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      • Profile picture of the author The Niche Man
        Originally Posted by kilgore View Post

        So basically, we're not looking for the next big thing in a completely unrelated niche. It just doesn't interest us at all. Maybe we're missing some "blue moon" opportunities, but I doubt it. And even if we did, I wouldn't notice since anything that crosses my desk that is out of scope for the business just gets deleted.
        I'm glad you brought that up kilgore, thank you. Because that's the impression some people have. Based on my O.P. Sorry if I somehow gave that impression.

        I'm not talking about a blue moon opportunity outside of your business, niche or focus. That would be too easy, right? I'm talking about a blue moon opportunity that's near and dear to your businesses, niche, or customers heart.

        People keep assuming I'm talking about some wild eyed, shiny object, unrelated opportunities, no, that would be too easy. It takes a little longer to decide if the opportunity relates to you and your goals. Right?
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        • Profile picture of the author kilgore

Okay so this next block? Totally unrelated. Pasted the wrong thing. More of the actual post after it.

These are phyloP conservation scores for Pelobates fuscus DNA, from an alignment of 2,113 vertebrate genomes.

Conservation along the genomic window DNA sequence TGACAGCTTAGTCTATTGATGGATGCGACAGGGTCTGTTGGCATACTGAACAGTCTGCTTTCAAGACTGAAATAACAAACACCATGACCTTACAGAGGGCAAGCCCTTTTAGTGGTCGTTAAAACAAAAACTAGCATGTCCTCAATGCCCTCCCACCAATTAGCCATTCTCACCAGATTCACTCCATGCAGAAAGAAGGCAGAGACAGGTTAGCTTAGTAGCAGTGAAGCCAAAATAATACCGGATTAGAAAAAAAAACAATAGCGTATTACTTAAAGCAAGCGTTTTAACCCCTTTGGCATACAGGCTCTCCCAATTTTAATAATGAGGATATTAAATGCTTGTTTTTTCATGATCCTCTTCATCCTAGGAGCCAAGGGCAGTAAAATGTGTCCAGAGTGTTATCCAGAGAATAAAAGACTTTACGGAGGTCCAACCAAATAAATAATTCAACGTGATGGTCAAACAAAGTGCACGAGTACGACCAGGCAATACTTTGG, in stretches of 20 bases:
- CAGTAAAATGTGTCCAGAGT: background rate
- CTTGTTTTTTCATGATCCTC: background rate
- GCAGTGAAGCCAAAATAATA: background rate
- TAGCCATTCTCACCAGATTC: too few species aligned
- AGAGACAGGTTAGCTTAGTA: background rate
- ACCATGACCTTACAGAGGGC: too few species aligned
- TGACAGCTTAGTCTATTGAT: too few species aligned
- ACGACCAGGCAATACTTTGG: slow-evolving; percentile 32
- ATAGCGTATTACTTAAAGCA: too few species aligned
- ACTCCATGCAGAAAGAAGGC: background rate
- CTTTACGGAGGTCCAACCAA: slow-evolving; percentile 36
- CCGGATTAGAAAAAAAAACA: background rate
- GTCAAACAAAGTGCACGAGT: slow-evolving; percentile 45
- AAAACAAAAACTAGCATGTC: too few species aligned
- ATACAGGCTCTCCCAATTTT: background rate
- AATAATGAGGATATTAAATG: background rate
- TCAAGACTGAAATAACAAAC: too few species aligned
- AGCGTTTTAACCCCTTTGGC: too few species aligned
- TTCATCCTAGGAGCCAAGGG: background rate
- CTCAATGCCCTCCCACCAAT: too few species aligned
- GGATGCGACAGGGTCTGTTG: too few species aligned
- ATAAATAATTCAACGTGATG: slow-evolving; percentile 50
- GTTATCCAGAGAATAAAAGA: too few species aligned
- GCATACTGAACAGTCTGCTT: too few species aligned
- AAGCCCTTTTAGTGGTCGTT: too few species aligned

Originally Posted by The Niche Man View Post

          I'm not talking about a blue moon opportunity outside of your business, niche or focus. That would be too easy, right? I'm talking about a blue moon opportunity that's near and dear to your businesses, niche, or customers heart.

          People keep assuming I'm talking about some wild eyed, shiny object, unrelated opportunities, no, that would be too easy. It takes a little longer to decide if the opportunity relates to you and your goals. Right?
          We're constantly having "opportunities" pitched to us -- not from direct competitors, but from others working on the same issues. Our venture is a social enterprise, so in addition to trying to make money, we work with non-profits, individuals and other companies working to advance our social mission. Basically, we approach all of these in the same way as I described above. Are they going to advance our vision? Do they fit into our plan or can we adjust our plan in a way that will enable us to better advance our vision?